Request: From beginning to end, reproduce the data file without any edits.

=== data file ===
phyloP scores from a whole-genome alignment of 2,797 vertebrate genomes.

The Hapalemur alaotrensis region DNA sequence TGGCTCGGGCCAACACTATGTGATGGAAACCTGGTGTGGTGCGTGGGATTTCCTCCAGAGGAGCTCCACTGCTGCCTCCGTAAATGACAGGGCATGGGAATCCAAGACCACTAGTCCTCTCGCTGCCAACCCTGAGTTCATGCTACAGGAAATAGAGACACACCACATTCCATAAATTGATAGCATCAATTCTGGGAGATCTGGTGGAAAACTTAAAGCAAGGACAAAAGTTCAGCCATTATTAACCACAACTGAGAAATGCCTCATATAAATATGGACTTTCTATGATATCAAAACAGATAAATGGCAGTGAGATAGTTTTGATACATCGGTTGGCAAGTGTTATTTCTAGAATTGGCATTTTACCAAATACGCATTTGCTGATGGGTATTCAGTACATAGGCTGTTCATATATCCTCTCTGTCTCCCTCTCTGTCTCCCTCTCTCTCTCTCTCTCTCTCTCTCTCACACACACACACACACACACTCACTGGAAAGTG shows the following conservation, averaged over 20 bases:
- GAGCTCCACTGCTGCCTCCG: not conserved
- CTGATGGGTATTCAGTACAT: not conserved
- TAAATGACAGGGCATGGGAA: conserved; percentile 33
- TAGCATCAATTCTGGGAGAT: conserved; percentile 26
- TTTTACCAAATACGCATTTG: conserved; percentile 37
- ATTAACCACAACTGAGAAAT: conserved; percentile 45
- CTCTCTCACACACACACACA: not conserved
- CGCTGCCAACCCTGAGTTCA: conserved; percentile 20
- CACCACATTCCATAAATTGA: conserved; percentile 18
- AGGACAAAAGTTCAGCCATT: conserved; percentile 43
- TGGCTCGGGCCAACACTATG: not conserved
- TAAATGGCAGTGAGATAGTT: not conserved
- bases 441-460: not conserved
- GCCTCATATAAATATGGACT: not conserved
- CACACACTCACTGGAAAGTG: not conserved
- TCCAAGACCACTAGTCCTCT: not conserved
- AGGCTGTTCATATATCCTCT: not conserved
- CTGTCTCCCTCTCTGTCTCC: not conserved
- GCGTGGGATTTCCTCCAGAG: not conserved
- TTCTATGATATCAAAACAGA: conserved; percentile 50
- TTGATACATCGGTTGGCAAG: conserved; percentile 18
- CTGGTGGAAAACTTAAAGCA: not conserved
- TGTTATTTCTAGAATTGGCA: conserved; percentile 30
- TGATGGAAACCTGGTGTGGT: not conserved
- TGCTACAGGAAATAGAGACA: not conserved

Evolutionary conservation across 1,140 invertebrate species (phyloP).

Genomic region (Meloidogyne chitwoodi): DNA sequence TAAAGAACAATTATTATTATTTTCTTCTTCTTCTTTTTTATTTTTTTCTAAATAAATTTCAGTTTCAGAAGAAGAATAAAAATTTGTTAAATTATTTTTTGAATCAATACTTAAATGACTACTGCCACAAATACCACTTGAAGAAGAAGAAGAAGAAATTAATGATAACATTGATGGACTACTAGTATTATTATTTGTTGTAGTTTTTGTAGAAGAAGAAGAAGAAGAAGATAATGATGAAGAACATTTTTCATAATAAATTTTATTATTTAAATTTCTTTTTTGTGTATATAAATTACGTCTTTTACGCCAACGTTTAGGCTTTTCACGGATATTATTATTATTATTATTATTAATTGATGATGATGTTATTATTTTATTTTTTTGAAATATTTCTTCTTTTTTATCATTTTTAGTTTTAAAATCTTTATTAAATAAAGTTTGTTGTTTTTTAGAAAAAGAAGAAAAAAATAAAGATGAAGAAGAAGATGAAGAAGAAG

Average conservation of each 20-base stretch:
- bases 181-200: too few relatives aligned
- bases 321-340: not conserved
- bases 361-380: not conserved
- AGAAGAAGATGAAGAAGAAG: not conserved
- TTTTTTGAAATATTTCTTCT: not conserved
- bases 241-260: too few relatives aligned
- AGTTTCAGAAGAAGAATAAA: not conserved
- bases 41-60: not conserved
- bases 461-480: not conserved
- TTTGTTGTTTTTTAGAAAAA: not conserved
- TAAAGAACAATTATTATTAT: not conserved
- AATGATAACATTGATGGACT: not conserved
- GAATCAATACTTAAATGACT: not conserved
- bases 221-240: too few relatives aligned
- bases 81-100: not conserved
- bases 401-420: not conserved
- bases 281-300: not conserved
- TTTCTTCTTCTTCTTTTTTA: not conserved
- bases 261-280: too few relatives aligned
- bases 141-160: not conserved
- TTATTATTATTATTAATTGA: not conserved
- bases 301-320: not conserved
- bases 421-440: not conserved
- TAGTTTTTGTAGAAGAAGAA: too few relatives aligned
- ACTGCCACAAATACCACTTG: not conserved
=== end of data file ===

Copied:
phyloP scores from a whole-genome alignment of 2,797 vertebrate genomes.

The Hapalemur alaotrensis region DNA sequence TGGCTCGGGCCAACACTATGTGATGGAAACCTGGTGTGGTGCGTGGGATTTCCTCCAGAGGAGCTCCACTGCTGCCTCCGTAAATGACAGGGCATGGGAATCCAAGACCACTAGTCCTCTCGCTGCCAACCCTGAGTTCATGCTACAGGAAATAGAGACACACCACATTCCATAAATTGATAGCATCAATTCTGGGAGATCTGGTGGAAAACTTAAAGCAAGGACAAAAGTTCAGCCATTATTAACCACAACTGAGAAATGCCTCATATAAATATGGACTTTCTATGATATCAAAACAGATAAATGGCAGTGAGATAGTTTTGATACATCGGTTGGCAAGTGTTATTTCTAGAATTGGCATTTTACCAAATACGCATTTGCTGATGGGTATTCAGTACATAGGCTGTTCATATATCCTCTCTGTCTCCCTCTCTGTCTCCCTCTCTCTCTCTCTCTCTCTCTCTCTCACACACACACACACACACACTCACTGGAAAGTG shows the following conservation, averaged over 20 bases:
- GAGCTCCACTGCTGCCTCCG: not conserved
- CTGATGGGTATTCAGTACAT: not conserved
- TAAATGACAGGGCATGGGAA: conserved; percentile 33
- TAGCATCAATTCTGGGAGAT: conserved; percentile 26
- TTTTACCAAATACGCATTTG: conserved; percentile 37
- ATTAACCACAACTGAGAAAT: conserved; percentile 45
- CTCTCTCACACACACACACA: not conserved
- CGCTGCCAACCCTGAGTTCA: conserved; percentile 20
- CACCACATTCCATAAATTGA: conserved; percentile 18
- AGGACAAAAGTTCAGCCATT: conserved; percentile 43
- TGGCTCGGGCCAACACTATG: not conserved
- TAAATGGCAGTGAGATAGTT: not conserved
- bases 441-460: not conserved
- GCCTCATATAAATATGGACT: not conserved
- CACACACTCACTGGAAAGTG: not conserved
- TCCAAGACCACTAGTCCTCT: not conserved
- AGGCTGTTCATATATCCTCT: not conserved
- CTGTCTCCCTCTCTGTCTCC: not conserved
- GCGTGGGATTTCCTCCAGAG: not conserved
- TTCTATGATATCAAAACAGA: conserved; percentile 50
- TTGATACATCGGTTGGCAAG: conserved; percentile 18
- CTGGTGGAAAACTTAAAGCA: not conserved
- TGTTATTTCTAGAATTGGCA: conserved; percentile 30
- TGATGGAAACCTGGTGTGGT: not conserved
- TGCTACAGGAAATAGAGACA: not conserved

Evolutionary conservation across 1,140 invertebrate species (phyloP).

Genomic region (Meloidogyne chitwoodi): DNA sequence TAAAGAACAATTATTATTATTTTCTTCTTCTTCTTTTTTATTTTTTTCTAAATAAATTTCAGTTTCAGAAGAAGAATAAAAATTTGTTAAATTATTTTTTGAATCAATACTTAAATGACTACTGCCACAAATACCACTTGAAGAAGAAGAAGAAGAAATTAATGATAACATTGATGGACTACTAGTATTATTATTTGTTGTAGTTTTTGTAGAAGAAGAAGAAGAAGAAGATAATGATGAAGAACATTTTTCATAATAAATTTTATTATTTAAATTTCTTTTTTGTGTATATAAATTACGTCTTTTACGCCAACGTTTAGGCTTTTCACGGATATTATTATTATTATTATTATTAATTGATGATGATGTTATTATTTTATTTTTTTGAAATATTTCTTCTTTTTTATCATTTTTAGTTTTAAAATCTTTATTAAATAAAGTTTGTTGTTTTTTAGAAAAAGAAGAAAAAAATAAAGATGAAGAAGAAGATGAAGAAGAAG

Average conservation of each 20-base stretch:
- bases 181-200: too few relatives aligned
- bases 321-340: not conserved
- bases 361-380: not conserved
- AGAAGAAGATGAAGAAGAAG: not conserved
- TTTTTTGAAATATTTCTTCT: not conserved
- bases 241-260: too few relatives aligned
- AGTTTCAGAAGAAGAATAAA: not conserved
- bases 41-60: not conserved
- bases 461-480: not conserved
- TTTGTTGTTTTTTAGAAAAA: not conserved
- TAAAGAACAATTATTATTAT: not conserved
- AATGATAACATTGATGGACT: not conserved
- GAATCAATACTTAAATGACT: not conserved
- bases 221-240: too few relatives aligned
- bases 81-100: not conserved
- bases 401-420: not conserved
- bases 281-300: not conserved
- TTTCTTCTTCTTCTTTTTTA: not conserved
- bases 261-280: too few relatives aligned
- bases 141-160: not conserved
- TTATTATTATTATTAATTGA: not conserved
- bases 301-320: not conserved
- bases 421-440: not conserved
- TAGTTTTTGTAGAAGAAGAA: too few relatives aligned
- ACTGCCACAAATACCACTTG: not conserved